Review: ‘Germans & Jews,’ a New Generation Continues a Difficult Conversation – Ken Jaworowski / NYT
Don’t expect simple answers in “Germans & Jews.” Just prepare for formidable questions. Those are the real reasons to see this incisive documentary.
More than 200,000 Jews live in Germany, and according to the film, Berlin has the fastest-growing Jewish population in Europe — startling facts, given the country’s history. The filmmakers speak with individuals there to learn how they reckon with the past, which pervades so many aspects of contemporary German life.
“When I meet Germans, I’m always in the back of my mind, I’m thinking, ‘Well, how do you really feel about Jews?’” one woman says at the start. It’s a sentiment echoed by the Jewish interviewees, most born after World War II. Some moved to Germany, others left and returned, but all grapple with both a loathing of Nazi crimes during the Holocaust and an unexpected pride in the country’s modern-day culture.
Non-Jewish Germans are also dealing with anxieties over whether their relatives and veterans were victims or criminals (an idea similar to one explored in another recent documentary, “What Our Fathers Did: A Nazi Legacy”). While most of those interviewed seem to have found a middle ground, there’s still a deep anti-Semitism in the country, as well as, surprisingly, philo-Semitism, in which some Germans exalt Jewish culture.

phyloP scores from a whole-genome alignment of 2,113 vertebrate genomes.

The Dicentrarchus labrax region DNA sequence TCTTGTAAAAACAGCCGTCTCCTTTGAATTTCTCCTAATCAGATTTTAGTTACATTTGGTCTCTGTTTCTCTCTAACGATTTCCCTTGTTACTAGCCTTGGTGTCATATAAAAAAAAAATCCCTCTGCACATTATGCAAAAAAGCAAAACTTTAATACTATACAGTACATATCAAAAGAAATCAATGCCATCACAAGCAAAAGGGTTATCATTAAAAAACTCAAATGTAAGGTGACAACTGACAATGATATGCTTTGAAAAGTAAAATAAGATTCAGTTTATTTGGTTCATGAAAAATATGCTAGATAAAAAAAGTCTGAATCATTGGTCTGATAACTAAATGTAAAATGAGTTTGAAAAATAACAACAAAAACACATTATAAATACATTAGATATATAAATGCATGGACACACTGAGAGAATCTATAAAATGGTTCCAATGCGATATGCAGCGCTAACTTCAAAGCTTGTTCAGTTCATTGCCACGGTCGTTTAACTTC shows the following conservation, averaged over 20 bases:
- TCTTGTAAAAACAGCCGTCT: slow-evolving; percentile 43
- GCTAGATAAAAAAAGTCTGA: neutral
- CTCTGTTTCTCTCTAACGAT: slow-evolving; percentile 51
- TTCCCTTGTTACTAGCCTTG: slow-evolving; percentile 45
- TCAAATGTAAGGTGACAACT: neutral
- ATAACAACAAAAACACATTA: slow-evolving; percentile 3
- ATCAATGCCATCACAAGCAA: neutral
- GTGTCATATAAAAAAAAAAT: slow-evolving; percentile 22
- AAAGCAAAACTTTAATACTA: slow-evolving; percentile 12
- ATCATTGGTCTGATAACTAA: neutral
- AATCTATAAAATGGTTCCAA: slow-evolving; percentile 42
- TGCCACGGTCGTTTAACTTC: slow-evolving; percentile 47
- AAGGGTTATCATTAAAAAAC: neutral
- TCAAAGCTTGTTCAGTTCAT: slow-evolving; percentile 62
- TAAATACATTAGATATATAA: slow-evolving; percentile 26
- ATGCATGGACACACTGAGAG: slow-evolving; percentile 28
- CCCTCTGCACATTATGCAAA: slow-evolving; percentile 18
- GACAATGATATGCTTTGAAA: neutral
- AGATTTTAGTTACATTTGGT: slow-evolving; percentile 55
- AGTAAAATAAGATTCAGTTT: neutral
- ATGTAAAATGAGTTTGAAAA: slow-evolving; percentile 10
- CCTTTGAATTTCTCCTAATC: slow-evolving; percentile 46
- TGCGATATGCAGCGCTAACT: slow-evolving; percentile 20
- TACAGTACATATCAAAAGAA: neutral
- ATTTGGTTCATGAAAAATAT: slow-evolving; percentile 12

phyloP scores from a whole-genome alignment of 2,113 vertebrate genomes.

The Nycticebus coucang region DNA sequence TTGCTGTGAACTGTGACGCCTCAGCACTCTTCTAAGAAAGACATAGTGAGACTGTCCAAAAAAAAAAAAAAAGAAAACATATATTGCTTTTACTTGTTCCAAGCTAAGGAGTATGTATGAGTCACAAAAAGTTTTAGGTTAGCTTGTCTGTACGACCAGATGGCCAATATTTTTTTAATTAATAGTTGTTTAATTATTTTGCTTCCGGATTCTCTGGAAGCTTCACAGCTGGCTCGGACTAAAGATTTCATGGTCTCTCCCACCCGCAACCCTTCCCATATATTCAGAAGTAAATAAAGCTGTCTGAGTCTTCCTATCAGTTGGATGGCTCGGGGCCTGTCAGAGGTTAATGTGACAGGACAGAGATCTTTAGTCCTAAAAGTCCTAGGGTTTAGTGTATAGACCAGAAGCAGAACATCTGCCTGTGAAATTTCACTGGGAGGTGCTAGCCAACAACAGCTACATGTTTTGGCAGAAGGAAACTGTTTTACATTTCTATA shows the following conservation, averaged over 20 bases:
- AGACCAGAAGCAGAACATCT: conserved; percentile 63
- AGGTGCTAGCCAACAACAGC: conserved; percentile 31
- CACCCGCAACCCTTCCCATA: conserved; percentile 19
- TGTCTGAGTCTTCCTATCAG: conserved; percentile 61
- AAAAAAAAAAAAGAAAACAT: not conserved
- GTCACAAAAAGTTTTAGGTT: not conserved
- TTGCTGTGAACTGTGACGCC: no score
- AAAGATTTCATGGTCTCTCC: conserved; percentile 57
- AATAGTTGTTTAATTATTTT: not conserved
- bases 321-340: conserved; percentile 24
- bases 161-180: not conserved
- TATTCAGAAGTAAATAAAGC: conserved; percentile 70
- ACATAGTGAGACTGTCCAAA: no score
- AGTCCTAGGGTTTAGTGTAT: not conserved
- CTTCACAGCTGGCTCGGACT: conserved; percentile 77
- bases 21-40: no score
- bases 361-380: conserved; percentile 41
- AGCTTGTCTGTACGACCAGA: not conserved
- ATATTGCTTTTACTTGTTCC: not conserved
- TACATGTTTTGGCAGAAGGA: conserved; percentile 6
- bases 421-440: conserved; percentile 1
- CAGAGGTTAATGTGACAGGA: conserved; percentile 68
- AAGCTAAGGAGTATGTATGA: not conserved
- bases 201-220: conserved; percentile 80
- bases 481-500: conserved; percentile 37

Janina Quint, the director, starts off with photos of Nazi rallies and moves into interviews that are clinical yet never cold. It’s a testament to her skill that, though there’s much to learn here, nothing feels like a lecture. There’s even a touch of sly humor.
Part psychology seminar and sociology course, “Germans & Jews” finds its sharpest insights as it examines the stress of communication, when both sides are so hyper-aware of the past that it hinders what’s said in the present. Yet just the fact that Germans — Jewish and non-Jewish — are talking about the issues, Ms. Quint suggests, is a real cause for hope, despite history.